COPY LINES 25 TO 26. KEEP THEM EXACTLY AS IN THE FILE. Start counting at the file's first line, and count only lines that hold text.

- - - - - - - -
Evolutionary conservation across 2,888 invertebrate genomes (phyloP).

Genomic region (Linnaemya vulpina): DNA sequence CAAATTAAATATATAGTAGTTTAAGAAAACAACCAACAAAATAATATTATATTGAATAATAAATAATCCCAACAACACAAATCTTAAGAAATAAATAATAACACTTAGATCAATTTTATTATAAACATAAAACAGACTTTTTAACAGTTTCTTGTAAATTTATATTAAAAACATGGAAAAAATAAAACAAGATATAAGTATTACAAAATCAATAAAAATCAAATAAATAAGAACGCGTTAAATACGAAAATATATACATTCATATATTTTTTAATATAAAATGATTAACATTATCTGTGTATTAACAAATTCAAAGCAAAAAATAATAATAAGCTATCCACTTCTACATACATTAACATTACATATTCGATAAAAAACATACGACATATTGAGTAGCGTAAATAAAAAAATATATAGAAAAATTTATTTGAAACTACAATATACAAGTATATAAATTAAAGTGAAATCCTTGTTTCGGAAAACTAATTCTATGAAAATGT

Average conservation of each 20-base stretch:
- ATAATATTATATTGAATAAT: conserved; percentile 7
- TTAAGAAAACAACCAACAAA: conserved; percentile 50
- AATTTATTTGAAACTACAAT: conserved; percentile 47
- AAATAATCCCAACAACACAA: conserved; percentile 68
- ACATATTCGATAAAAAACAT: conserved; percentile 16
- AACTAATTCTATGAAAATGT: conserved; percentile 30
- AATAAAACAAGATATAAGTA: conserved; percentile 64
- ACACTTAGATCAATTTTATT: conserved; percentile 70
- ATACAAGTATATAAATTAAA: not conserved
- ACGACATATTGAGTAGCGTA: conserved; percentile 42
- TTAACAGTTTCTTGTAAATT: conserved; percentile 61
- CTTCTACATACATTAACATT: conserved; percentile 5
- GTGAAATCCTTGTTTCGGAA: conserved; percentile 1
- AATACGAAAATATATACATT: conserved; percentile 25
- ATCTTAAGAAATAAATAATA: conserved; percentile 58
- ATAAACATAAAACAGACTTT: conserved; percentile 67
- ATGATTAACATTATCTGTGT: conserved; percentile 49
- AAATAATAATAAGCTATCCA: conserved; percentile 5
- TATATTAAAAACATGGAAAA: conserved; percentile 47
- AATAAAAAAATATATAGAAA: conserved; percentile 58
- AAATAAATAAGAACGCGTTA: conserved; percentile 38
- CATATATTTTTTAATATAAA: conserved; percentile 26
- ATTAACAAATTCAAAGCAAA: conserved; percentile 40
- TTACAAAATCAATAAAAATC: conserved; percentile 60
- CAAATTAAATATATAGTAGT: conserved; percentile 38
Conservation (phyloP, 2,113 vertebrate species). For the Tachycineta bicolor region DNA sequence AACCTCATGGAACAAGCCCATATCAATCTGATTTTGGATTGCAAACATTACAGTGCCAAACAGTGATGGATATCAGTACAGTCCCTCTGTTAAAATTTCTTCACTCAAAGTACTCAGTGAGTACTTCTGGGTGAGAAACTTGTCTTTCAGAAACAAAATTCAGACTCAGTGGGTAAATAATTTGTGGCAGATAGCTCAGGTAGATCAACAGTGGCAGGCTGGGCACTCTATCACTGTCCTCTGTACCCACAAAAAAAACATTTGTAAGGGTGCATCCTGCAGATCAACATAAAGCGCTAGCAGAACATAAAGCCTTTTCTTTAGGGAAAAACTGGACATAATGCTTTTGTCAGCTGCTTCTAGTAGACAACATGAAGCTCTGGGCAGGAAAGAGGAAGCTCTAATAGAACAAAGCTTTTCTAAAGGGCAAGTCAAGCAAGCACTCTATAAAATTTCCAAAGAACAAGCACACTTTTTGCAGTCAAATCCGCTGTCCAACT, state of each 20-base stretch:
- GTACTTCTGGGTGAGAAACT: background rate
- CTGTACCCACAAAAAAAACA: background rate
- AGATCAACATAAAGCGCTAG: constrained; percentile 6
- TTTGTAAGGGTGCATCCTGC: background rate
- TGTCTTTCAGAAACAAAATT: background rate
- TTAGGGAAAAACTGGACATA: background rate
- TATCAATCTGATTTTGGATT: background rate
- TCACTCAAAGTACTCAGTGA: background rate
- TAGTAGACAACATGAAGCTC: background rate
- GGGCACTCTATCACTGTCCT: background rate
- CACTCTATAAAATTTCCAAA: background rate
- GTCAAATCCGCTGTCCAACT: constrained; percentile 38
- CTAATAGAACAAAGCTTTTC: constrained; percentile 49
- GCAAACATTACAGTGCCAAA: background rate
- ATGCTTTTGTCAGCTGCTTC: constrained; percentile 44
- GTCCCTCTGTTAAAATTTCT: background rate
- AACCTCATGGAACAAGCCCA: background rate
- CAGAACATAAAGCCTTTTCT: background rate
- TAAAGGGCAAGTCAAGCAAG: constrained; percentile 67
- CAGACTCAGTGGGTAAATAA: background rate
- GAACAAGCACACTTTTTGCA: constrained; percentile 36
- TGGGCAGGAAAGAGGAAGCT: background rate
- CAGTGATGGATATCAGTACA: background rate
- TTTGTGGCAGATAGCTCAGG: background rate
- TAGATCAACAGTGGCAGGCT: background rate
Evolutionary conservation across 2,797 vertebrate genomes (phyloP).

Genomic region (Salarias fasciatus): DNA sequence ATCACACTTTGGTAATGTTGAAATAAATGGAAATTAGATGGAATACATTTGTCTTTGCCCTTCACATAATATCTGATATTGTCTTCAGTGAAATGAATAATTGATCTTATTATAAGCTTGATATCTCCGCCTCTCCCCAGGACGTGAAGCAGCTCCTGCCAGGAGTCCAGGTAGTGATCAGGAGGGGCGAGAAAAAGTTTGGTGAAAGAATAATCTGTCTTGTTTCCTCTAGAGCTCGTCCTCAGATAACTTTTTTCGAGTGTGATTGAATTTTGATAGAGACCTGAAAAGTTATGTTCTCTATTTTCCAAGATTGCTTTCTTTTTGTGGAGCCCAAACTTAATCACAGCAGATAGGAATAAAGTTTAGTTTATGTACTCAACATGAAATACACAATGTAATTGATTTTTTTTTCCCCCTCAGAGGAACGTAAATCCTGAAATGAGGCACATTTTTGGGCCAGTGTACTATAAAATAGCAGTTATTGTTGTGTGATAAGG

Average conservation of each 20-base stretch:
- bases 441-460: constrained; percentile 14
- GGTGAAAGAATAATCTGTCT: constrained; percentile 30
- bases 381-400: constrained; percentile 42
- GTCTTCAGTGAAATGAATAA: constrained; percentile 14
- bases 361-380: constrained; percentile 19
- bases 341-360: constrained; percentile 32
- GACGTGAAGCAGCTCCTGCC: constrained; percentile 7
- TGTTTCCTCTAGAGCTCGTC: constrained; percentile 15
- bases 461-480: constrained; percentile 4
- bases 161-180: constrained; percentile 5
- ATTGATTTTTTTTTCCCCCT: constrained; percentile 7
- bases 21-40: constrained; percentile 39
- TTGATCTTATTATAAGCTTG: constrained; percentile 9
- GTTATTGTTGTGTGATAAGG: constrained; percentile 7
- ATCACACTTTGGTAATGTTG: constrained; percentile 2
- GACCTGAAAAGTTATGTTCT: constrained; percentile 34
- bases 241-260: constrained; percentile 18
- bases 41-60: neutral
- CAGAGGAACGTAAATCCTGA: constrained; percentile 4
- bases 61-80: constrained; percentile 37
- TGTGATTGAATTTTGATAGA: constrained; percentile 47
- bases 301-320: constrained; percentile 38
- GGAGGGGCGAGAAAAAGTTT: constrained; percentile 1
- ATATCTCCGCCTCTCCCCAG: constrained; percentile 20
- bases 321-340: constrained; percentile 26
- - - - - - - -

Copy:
- CATATATTTTTTAATATAAA: conserved; percentile 26
- ATTAACAAATTCAAAGCAAA: conserved; percentile 40